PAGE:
Dr. Nicola Mulder holds a Ph.D. from the University of Cape Town in South Africa, where she did basic science research and studied molecular biology of infectious diseases, which ultimately led her to bioinformatics. She became a curator at European Bioinformatics Institute (EBI),  first at SwissProt, then as part of the InterPro project, which she went on to lead. Dr. Mulder currently leads the Pan African Bioinformatics Network for the Human Heredity and Health in Africa (H3Africa) in Cape Town, which supports bioinformatics and genomic analysis in Africa. Her team brought together a global community of experts, including clinicians, biocurators, and ontologists, which led to the development of the Sickle Cell Disease Ontology (SCDO) in response to the need to standardize information around Sickle Cell Disease, and the Hearing Impairment Ontology. Dr. Mulder and her team’s curation efforts include standardizing phenotype data for research cohorts and curating genomic data for African relevance, such as curating single nucleotide polymorphism (SNPs) from African populations and curating diseases that are relevant to Africans.

Becoming a Biocurator

The field of biocuration is still relatively new and small; colleges and universities do not typically offer a degree in biocuration. Therefore, the path to becoming a biocurator rarely follows a straightforward trajectory like many other fields, as many biocurators are subject matter experts in various subdomains of biology who completed a Ph.D. in a biological area or have a background in some aspect of computer science or semantic technologies, and have an interest in standardizing data. Our panelists shared some suggestions for those interested in joining the field:

  • Draw on your area of expertise: Most databases focus on specific subject areas and expert community contributions (such as contribution to open biomedical ontologies, and all of the OBO Foundry ontologies) are always needed, welcomed, and greatly appreciated. If you notice missing information or content in a database, reach out and share your knowledge.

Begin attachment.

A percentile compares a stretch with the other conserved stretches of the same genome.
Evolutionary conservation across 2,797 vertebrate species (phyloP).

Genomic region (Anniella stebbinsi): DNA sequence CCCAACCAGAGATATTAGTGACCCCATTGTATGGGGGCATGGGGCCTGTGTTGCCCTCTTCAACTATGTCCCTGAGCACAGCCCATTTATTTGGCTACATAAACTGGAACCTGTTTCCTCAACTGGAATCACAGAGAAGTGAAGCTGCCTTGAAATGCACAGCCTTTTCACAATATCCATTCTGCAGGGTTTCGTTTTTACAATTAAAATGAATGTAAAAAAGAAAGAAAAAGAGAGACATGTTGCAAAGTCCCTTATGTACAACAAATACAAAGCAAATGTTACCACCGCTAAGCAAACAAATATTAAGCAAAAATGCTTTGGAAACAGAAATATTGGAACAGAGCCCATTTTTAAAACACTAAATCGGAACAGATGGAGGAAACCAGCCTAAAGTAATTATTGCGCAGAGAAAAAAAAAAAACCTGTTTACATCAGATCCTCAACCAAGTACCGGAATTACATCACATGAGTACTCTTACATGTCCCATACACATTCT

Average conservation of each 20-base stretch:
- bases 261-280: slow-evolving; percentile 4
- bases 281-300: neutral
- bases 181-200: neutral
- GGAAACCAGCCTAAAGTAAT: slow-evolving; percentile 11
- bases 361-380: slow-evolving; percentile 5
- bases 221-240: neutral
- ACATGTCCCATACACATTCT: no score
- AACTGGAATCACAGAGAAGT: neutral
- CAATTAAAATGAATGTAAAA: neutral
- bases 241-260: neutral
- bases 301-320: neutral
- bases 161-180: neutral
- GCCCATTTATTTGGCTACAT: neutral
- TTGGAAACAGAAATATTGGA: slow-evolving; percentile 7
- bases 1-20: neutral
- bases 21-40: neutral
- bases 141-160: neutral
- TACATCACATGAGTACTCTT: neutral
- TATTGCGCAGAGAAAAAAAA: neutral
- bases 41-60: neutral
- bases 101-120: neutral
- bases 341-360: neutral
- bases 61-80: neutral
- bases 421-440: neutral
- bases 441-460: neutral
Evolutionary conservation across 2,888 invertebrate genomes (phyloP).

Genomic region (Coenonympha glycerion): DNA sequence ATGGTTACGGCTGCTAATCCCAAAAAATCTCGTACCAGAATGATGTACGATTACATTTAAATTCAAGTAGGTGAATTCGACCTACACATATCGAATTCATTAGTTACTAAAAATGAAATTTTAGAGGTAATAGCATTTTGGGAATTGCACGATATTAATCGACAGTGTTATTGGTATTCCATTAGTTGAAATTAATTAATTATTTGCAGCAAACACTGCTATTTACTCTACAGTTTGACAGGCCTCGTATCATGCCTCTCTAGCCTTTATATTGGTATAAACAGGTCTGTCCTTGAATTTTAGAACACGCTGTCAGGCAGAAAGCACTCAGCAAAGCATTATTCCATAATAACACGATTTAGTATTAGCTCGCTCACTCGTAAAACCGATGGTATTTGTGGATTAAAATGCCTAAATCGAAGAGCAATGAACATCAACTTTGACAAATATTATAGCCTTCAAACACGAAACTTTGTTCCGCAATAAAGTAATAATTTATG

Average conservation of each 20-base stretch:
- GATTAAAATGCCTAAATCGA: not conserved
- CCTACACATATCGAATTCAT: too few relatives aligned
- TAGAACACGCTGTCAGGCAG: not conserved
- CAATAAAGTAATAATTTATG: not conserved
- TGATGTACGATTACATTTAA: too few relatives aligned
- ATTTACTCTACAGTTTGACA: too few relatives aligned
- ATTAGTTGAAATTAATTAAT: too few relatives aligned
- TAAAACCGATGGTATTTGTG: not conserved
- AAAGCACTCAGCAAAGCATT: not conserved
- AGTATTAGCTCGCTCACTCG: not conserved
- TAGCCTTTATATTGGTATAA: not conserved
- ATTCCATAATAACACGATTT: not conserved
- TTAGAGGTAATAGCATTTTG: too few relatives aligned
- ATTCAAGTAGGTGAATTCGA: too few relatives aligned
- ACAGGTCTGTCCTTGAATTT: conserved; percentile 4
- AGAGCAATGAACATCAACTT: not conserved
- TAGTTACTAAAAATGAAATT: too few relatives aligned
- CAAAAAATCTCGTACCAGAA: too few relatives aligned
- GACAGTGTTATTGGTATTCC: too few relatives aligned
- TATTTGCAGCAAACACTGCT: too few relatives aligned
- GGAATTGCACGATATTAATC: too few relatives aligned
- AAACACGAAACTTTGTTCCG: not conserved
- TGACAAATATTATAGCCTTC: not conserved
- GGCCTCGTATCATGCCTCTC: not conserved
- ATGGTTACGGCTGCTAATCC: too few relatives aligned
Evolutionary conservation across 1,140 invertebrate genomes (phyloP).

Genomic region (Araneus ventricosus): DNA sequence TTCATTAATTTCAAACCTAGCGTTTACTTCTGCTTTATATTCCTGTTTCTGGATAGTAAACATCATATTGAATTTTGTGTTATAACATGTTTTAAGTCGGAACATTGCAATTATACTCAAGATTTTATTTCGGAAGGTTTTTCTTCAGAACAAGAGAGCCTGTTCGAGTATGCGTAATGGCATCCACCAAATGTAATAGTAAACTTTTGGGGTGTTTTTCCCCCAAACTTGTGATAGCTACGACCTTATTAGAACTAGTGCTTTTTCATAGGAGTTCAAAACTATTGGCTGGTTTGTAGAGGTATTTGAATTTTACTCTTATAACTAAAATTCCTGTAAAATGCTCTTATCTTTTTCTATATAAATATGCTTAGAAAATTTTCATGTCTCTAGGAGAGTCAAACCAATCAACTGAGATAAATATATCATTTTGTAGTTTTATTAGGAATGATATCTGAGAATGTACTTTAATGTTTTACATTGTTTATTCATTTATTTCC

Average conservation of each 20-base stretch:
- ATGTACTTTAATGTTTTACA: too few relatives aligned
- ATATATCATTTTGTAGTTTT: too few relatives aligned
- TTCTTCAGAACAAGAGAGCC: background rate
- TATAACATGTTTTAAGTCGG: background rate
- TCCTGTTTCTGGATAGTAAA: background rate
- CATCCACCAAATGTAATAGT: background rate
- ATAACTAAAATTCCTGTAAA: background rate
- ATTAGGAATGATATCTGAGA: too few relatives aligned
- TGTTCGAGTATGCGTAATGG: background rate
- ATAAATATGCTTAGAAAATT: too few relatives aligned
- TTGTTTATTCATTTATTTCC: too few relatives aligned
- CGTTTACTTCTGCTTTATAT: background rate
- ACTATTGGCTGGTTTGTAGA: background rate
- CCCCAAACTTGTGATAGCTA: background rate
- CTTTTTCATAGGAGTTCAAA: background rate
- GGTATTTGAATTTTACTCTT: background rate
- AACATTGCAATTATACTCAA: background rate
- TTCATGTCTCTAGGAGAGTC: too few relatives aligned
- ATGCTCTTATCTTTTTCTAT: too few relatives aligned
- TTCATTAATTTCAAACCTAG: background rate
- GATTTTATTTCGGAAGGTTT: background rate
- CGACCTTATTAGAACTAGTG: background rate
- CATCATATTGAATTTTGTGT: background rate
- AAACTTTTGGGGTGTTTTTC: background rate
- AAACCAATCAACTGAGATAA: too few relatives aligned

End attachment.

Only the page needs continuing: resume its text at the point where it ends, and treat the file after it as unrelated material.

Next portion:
• As a researcher, curate your data before it is published: Work with the databases to make sure your data is prepared in a proper format for completeness and efficiency before you publish. Dr. Berardini mentioned that over 10,000 labs work on Arabidopsis, creating a massive backlog of papers to curate. Structuring data before and at the time of publication dramatically assists with the curation process.
  • Volunteer at databases: If you have expertise in a particular field, contact the databases directly to discuss opportunities to contribute. Volunteering can be beneficial to build your experience, provide contributions to biocuration efforts, and provide networking opportunities within the community. In addition, volunteering can reveal whether the field is right for you.  Biocuration requires a particular personality, including attention to detail and a desire to organize. While some people derive extreme satisfaction from it, others can find it quite tedious. Dr. Berardini noted, “if through volunteering, you find biocuration brings you joy, this is the right career for you.”
  • Participate in hackathons, data jamborees, biomedical competitions: these events bring together researchers across various career stages, from junior biologists to practicing clinicians, and are opportunities to network, build your CV, and contribute to impactful work. Examples are biomedical competitions like Dream Challenges, and hackathons, data jamborees, face-to-face meetings, and online events hosted by Dr. Mulder to facilitate community curation of H3Africa projects.